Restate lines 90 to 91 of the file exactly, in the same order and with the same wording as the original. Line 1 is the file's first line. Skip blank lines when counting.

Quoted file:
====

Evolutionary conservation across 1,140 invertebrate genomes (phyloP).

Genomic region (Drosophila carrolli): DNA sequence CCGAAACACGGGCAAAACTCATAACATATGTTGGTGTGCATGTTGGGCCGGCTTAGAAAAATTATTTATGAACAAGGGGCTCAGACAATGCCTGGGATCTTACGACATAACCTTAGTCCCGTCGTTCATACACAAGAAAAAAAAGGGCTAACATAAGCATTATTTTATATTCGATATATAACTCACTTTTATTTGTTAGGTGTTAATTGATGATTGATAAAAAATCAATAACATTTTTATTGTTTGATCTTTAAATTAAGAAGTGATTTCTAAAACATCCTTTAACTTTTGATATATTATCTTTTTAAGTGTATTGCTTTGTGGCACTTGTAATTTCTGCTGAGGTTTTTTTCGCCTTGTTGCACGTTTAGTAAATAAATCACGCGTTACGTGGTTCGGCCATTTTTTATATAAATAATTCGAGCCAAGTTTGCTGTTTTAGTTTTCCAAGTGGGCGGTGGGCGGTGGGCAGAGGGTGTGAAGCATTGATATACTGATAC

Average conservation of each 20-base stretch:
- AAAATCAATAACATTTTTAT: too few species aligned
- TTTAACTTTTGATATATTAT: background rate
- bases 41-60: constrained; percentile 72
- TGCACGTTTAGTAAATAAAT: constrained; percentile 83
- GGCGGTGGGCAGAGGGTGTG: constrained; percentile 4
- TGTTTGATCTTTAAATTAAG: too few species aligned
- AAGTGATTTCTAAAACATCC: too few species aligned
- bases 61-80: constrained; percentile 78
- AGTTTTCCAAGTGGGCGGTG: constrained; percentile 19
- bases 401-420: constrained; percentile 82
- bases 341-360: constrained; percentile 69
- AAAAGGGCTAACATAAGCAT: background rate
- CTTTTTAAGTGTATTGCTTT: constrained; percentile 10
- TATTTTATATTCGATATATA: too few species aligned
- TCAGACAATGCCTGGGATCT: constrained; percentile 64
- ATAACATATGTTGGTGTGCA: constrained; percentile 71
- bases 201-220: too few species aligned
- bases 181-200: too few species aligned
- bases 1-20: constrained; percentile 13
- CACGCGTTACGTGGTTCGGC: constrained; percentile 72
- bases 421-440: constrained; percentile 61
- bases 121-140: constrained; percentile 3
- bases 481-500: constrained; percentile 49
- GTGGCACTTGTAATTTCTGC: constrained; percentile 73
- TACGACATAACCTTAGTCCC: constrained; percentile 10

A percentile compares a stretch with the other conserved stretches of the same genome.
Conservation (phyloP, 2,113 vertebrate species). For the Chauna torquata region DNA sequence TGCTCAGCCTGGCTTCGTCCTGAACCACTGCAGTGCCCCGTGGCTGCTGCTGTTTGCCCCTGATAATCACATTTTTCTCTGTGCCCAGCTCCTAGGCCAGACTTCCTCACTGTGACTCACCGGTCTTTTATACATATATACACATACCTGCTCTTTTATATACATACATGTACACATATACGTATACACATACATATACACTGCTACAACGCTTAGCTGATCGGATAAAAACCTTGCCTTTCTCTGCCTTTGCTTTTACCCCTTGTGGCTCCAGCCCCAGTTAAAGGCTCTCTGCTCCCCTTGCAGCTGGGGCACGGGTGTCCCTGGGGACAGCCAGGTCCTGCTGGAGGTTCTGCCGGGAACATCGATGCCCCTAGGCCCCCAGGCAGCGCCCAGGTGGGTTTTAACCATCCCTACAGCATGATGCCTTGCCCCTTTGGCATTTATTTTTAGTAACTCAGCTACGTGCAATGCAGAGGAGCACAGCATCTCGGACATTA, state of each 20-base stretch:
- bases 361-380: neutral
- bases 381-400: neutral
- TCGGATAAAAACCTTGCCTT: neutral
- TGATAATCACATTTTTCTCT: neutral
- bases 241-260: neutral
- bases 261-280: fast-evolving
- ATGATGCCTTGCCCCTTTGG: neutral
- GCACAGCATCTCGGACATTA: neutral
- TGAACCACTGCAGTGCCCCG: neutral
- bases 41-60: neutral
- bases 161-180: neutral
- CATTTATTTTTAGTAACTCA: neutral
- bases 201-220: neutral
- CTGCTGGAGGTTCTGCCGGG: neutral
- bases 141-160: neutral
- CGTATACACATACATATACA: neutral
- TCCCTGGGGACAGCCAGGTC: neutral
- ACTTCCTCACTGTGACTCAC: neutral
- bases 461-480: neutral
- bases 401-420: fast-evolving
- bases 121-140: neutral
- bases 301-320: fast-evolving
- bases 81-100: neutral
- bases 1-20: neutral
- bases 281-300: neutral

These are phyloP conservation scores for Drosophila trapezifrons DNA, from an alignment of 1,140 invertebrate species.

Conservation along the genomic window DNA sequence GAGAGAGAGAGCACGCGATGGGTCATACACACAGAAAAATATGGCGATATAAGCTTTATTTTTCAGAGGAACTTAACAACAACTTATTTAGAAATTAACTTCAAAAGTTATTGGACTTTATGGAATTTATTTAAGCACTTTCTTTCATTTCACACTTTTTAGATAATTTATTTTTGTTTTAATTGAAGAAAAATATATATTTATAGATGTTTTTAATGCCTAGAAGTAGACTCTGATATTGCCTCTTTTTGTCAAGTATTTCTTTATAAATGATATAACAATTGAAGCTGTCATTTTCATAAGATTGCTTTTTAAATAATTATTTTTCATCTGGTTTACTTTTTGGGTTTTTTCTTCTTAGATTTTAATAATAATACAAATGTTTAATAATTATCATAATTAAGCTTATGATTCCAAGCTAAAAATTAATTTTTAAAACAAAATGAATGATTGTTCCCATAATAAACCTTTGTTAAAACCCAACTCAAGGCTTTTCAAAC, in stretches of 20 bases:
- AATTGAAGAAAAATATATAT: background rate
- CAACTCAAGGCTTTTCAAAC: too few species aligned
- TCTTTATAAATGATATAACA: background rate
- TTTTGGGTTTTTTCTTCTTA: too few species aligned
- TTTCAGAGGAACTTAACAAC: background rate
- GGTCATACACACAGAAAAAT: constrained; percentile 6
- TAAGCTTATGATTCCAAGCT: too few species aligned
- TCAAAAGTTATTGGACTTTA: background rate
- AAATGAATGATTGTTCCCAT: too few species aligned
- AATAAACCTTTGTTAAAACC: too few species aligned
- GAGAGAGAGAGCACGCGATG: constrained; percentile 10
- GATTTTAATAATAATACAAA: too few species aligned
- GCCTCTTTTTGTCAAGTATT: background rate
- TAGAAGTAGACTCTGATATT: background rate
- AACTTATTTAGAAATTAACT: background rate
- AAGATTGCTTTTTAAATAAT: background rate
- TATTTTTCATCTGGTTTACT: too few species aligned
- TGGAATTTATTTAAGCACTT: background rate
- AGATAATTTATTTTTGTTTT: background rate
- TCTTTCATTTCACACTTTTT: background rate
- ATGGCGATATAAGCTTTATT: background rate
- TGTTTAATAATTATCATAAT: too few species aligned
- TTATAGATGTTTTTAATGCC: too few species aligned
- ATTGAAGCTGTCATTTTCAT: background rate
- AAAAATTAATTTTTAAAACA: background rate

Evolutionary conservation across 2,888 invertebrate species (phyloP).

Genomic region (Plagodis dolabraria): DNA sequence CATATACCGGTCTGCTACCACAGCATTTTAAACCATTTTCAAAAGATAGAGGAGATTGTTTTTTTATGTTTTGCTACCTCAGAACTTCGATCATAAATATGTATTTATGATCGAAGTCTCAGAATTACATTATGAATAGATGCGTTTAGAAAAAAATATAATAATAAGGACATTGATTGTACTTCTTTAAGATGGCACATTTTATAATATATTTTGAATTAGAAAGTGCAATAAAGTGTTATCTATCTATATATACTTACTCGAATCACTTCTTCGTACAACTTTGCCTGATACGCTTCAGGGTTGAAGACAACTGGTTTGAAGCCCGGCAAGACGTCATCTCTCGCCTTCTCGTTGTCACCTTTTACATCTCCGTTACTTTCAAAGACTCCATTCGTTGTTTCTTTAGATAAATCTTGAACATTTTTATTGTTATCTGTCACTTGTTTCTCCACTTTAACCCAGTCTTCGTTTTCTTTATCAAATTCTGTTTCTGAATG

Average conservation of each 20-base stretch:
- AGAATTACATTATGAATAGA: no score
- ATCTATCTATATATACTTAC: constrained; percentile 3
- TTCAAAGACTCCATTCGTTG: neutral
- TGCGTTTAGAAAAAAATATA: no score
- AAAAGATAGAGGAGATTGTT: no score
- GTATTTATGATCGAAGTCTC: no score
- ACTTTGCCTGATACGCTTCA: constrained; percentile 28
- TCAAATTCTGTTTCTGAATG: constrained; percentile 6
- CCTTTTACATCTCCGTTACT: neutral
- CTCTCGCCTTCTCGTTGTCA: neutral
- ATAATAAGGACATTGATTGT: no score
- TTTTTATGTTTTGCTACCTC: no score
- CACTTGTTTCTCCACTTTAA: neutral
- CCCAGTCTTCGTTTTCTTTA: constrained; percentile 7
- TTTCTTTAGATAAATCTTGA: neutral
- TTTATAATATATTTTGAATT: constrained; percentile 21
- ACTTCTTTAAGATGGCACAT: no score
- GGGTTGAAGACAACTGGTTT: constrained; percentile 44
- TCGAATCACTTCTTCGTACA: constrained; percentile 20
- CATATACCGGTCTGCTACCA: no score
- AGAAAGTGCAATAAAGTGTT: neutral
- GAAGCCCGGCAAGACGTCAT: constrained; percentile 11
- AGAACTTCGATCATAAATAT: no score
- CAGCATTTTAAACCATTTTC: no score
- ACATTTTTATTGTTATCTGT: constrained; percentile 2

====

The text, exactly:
- AAAAGATAGAGGAGATTGTT: no score
- GTATTTATGATCGAAGTCTC: no score